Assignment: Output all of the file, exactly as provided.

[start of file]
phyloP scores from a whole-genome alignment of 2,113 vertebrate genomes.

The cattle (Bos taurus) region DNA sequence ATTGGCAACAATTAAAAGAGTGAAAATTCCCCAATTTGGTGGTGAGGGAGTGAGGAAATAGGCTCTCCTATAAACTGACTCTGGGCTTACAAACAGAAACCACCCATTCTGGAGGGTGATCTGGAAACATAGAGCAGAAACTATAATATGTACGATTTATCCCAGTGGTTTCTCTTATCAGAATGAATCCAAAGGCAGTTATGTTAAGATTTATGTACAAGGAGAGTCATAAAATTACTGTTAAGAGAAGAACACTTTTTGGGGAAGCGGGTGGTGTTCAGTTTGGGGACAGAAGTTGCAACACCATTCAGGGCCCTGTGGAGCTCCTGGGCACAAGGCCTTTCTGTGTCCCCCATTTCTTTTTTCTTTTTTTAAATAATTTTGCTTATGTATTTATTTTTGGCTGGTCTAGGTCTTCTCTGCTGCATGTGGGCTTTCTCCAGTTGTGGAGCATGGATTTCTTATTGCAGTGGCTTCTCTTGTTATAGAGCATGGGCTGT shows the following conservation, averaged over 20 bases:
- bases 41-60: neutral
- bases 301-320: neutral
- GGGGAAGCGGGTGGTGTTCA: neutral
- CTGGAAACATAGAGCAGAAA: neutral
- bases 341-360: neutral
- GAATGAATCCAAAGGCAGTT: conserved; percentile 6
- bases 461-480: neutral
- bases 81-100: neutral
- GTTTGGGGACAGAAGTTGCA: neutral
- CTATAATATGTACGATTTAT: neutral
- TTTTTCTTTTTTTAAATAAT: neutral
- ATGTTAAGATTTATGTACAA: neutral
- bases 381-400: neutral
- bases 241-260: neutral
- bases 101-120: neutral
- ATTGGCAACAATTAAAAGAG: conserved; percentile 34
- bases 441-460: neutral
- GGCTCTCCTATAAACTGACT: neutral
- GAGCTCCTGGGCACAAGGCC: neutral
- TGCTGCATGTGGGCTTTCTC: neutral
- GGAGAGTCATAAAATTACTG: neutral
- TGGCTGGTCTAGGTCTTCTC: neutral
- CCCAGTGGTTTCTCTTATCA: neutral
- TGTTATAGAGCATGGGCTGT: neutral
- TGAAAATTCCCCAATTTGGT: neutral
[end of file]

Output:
phyloP scores from a whole-genome alignment of 2,113 vertebrate genomes.

The cattle (Bos taurus) region DNA sequence ATTGGCAACAATTAAAAGAGTGAAAATTCCCCAATTTGGTGGTGAGGGAGTGAGGAAATAGGCTCTCCTATAAACTGACTCTGGGCTTACAAACAGAAACCACCCATTCTGGAGGGTGATCTGGAAACATAGAGCAGAAACTATAATATGTACGATTTATCCCAGTGGTTTCTCTTATCAGAATGAATCCAAAGGCAGTTATGTTAAGATTTATGTACAAGGAGAGTCATAAAATTACTGTTAAGAGAAGAACACTTTTTGGGGAAGCGGGTGGTGTTCAGTTTGGGGACAGAAGTTGCAACACCATTCAGGGCCCTGTGGAGCTCCTGGGCACAAGGCCTTTCTGTGTCCCCCATTTCTTTTTTCTTTTTTTAAATAATTTTGCTTATGTATTTATTTTTGGCTGGTCTAGGTCTTCTCTGCTGCATGTGGGCTTTCTCCAGTTGTGGAGCATGGATTTCTTATTGCAGTGGCTTCTCTTGTTATAGAGCATGGGCTGT shows the following conservation, averaged over 20 bases:
- bases 41-60: neutral
- bases 301-320: neutral
- GGGGAAGCGGGTGGTGTTCA: neutral
- CTGGAAACATAGAGCAGAAA: neutral
- bases 341-360: neutral
- GAATGAATCCAAAGGCAGTT: conserved; percentile 6
- bases 461-480: neutral
- bases 81-100: neutral
- GTTTGGGGACAGAAGTTGCA: neutral
- CTATAATATGTACGATTTAT: neutral
- TTTTTCTTTTTTTAAATAAT: neutral
- ATGTTAAGATTTATGTACAA: neutral
- bases 381-400: neutral
- bases 241-260: neutral
- bases 101-120: neutral
- ATTGGCAACAATTAAAAGAG: conserved; percentile 34
- bases 441-460: neutral
- GGCTCTCCTATAAACTGACT: neutral
- GAGCTCCTGGGCACAAGGCC: neutral
- TGCTGCATGTGGGCTTTCTC: neutral
- GGAGAGTCATAAAATTACTG: neutral
- TGGCTGGTCTAGGTCTTCTC: neutral
- CCCAGTGGTTTCTCTTATCA: neutral
- TGTTATAGAGCATGGGCTGT: neutral
- TGAAAATTCCCCAATTTGGT: neutral